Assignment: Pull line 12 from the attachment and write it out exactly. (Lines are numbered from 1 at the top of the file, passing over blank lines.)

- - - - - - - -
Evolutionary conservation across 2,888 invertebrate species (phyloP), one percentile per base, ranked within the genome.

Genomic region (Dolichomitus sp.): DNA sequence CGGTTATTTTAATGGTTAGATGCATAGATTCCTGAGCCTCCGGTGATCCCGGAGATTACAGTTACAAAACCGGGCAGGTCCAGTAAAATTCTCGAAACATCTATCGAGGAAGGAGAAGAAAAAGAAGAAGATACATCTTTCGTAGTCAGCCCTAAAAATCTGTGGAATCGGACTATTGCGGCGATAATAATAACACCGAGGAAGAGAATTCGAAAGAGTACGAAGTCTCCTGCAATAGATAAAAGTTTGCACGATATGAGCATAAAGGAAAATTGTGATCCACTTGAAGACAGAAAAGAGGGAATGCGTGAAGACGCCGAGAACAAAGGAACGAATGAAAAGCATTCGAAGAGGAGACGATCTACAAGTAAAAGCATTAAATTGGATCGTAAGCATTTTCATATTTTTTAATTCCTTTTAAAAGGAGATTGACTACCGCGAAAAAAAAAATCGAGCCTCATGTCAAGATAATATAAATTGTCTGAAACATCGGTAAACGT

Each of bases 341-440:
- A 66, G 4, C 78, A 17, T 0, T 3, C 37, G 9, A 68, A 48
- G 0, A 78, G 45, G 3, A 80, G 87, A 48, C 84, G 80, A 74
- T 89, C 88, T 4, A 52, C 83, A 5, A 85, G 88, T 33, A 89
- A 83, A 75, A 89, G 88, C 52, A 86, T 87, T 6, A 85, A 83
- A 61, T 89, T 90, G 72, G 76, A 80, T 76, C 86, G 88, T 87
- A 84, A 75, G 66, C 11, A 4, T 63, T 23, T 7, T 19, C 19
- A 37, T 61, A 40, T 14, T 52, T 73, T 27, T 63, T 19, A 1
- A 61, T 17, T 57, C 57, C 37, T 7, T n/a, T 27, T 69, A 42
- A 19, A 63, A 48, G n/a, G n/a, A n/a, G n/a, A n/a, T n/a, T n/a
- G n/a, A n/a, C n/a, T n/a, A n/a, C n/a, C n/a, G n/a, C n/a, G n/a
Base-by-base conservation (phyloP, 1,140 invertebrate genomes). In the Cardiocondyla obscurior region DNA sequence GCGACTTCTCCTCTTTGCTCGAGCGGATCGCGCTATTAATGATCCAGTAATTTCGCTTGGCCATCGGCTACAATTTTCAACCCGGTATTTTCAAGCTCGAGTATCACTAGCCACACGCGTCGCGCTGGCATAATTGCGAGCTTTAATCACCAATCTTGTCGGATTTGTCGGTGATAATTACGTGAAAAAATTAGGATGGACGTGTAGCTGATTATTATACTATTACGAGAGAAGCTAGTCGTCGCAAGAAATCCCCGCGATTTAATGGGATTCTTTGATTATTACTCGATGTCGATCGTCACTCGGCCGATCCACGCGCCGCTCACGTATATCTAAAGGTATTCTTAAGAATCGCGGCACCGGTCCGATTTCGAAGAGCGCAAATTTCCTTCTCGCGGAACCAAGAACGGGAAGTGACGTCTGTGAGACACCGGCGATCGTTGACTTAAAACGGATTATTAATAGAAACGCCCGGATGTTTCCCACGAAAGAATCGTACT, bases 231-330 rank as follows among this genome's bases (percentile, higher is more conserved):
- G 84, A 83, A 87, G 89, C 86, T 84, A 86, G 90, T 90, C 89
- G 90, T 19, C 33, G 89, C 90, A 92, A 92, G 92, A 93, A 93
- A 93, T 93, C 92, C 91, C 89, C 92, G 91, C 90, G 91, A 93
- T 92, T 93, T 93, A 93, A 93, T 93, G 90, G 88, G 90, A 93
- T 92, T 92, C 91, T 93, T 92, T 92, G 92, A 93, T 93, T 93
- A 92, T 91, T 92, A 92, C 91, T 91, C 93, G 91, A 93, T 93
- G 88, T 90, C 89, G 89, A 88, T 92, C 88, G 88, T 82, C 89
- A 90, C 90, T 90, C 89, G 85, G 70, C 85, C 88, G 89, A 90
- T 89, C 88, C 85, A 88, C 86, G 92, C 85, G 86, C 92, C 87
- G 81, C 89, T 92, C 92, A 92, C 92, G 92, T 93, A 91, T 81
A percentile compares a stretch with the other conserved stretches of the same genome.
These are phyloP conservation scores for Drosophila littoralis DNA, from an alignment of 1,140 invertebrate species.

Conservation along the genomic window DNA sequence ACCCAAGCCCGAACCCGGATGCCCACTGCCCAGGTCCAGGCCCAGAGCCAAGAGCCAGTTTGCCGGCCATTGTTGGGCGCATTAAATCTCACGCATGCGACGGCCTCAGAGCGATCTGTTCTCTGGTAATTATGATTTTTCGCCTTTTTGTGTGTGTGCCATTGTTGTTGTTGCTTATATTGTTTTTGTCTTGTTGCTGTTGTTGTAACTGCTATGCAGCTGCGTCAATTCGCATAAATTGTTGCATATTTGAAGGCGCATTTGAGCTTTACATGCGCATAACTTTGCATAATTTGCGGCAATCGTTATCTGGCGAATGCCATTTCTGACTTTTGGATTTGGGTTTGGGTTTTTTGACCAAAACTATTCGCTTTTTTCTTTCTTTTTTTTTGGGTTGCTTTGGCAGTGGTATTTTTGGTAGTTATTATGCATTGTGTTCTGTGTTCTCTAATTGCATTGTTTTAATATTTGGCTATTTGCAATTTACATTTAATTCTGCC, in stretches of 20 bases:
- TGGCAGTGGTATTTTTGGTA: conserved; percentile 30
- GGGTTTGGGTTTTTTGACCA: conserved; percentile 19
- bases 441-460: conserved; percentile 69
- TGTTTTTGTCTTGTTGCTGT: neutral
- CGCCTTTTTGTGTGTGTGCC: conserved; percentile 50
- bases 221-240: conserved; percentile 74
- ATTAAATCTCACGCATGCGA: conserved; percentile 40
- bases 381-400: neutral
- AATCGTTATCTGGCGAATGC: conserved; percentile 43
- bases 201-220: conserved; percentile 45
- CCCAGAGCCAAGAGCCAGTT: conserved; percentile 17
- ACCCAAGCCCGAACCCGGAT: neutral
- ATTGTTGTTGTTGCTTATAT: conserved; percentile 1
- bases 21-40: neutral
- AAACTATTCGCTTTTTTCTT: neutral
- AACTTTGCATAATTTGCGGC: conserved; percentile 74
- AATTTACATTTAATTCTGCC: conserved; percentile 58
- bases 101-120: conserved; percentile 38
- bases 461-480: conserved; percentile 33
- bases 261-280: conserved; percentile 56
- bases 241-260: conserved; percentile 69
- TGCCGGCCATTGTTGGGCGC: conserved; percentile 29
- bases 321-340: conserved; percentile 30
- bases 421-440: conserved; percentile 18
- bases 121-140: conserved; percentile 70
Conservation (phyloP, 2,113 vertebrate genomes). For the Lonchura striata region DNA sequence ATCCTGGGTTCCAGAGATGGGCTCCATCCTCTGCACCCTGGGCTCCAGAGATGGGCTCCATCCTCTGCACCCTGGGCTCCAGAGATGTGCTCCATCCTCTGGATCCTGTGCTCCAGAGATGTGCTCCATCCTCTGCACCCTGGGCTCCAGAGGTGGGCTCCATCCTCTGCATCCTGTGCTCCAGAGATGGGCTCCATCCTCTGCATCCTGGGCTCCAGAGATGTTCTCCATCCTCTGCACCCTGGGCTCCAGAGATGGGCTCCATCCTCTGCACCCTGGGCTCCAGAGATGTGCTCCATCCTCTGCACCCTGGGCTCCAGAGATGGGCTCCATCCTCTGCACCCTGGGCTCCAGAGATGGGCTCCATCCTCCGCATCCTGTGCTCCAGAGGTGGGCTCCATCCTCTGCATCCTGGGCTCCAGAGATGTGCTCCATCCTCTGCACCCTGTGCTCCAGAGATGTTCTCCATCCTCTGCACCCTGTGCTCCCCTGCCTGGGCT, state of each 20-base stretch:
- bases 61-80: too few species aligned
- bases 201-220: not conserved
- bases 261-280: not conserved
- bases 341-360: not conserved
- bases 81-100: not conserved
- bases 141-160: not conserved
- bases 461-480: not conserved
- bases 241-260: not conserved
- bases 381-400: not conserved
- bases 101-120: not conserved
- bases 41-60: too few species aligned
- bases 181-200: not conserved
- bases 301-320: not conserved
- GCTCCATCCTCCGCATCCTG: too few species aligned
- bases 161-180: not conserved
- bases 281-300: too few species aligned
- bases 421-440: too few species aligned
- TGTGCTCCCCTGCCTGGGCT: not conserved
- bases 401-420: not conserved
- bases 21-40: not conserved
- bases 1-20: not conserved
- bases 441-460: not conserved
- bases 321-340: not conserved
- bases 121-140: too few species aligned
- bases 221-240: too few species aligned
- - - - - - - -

- A 19, A 63, A 48, G n/a, G n/a, A n/a, G n/a, A n/a, T n/a, T n/a